The data kidnapping extends to the even more detailed data stored in Event Data Recorders (EDR) -- the  black boxes similar to those required for commercial aircraft that come with most new vehicles.

General Motors began rolling out EDRs in the 1990s.

This .pdf shows shows widespread the adoption has become across most car companies.

Perdue asked for his data by phone and in writing. OnStar said no. The data is Perdue's. OnStar has illegally refused to return his property.


Chevy's OnStar system has grown notorious for reserving the right to use customer data in all manner of promiscuous ways, passing it along to others and using it in ways their customers never imagined. Their Terms of Service have been assailed by privacy activists.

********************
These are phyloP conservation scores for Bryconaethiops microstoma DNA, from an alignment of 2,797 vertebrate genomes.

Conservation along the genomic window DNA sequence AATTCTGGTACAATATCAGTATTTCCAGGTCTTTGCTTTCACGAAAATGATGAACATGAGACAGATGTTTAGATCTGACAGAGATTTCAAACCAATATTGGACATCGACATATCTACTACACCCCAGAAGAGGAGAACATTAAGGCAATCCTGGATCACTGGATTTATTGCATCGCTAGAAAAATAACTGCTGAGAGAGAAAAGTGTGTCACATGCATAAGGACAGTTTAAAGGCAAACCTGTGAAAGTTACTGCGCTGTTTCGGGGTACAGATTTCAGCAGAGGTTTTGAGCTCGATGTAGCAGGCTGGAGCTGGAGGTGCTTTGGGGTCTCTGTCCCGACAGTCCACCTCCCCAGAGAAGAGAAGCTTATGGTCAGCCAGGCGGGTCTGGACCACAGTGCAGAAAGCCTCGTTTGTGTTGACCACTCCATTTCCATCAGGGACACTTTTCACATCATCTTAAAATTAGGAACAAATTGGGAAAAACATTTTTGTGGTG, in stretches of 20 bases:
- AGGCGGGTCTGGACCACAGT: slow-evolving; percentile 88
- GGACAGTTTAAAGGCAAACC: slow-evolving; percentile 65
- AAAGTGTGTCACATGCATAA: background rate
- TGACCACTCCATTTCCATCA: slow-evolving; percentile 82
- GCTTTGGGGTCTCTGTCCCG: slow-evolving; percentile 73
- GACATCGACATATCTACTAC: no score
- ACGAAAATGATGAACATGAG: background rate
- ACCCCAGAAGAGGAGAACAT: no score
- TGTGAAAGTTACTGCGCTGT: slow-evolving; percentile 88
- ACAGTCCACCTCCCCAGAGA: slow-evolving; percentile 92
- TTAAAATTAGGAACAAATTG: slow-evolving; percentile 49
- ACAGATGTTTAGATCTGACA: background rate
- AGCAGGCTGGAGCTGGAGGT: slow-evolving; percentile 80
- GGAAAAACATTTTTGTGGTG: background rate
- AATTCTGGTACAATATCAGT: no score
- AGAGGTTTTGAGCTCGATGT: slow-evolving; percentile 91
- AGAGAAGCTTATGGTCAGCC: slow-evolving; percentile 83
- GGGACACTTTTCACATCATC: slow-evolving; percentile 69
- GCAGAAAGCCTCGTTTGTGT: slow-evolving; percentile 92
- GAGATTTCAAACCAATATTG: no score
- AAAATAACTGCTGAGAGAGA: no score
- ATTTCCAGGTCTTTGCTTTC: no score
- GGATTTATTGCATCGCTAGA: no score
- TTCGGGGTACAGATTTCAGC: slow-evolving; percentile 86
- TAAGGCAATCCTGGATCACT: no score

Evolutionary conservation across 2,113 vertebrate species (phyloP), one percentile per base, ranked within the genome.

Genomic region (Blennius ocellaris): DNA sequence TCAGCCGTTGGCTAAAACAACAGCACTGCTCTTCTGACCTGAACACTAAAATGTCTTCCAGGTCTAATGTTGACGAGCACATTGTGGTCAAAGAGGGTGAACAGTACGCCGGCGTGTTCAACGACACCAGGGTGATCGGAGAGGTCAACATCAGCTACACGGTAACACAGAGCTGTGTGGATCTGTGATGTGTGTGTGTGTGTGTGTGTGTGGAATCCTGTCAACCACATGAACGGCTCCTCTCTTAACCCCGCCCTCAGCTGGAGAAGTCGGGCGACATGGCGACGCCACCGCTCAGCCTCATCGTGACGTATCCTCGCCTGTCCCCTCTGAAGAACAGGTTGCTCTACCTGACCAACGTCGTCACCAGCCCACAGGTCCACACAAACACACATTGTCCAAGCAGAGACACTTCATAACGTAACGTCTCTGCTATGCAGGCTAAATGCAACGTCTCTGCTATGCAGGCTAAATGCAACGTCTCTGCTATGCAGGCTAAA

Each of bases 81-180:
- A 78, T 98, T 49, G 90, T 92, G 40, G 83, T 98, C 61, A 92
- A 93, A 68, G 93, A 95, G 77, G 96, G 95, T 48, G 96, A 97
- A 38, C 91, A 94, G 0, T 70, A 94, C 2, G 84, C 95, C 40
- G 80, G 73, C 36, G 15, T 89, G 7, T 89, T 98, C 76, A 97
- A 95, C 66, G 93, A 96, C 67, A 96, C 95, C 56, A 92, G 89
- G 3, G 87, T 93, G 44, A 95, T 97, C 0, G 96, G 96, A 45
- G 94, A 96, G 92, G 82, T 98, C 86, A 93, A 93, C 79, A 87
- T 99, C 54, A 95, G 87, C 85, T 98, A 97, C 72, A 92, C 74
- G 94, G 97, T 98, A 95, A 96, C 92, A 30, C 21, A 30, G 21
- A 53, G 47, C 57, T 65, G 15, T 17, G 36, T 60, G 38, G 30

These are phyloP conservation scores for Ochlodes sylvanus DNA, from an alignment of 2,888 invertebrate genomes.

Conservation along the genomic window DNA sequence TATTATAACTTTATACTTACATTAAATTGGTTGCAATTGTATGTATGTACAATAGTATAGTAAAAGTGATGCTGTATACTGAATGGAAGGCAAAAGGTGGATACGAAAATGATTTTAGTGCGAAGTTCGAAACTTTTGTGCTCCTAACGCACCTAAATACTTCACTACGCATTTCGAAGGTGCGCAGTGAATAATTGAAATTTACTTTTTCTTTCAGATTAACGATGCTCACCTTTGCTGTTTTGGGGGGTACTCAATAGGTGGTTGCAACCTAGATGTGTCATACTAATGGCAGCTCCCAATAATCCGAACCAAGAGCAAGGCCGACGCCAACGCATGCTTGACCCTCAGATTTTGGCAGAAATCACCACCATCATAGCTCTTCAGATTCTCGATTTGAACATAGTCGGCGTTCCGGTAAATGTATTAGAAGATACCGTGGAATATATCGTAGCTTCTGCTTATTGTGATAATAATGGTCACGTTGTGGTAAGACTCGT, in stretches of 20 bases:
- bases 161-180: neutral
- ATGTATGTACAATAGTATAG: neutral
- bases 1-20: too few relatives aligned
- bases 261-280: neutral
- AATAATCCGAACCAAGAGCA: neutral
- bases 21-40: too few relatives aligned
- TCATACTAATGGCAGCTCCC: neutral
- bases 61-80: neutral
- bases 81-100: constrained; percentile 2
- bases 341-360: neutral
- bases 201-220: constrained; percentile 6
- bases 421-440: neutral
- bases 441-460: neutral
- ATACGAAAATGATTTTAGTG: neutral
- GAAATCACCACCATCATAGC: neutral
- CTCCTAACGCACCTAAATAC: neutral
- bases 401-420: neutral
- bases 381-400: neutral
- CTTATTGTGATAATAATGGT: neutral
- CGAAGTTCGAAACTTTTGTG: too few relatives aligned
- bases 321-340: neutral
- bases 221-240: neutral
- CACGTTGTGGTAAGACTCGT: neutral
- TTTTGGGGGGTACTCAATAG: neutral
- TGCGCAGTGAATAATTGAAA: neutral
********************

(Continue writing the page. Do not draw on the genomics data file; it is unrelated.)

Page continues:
OnStar was even forced to cancel a plan to sell the information to outside companies after a public outcry.


 OnStar's previous privacy violations prompted a senatorial call for FTC hearings. This example is a brazen attempt by a corporate giant to steal a customer's own data for its own use.

Interstate theft of data from millions of Americans should be investigated by the Justice Department.


The CHP admitted all responsibility. Allstate totaled out Perdue's Sonic. He has a new car.

So why is the data still significant?

First of all, it's his data that's illegally still being held hostage. Other people in his position may find things did not go as well, and need to obtain the data. Only to find that OnStar's data-nappers refuse to release what belongs to them.

Second, event though Perdue and his passenger were given a clean bill of health at a hospital following the accident, the OnStar and EDR data would record G forces and other factors that might be relevant in any subsequent medical issues that might develop.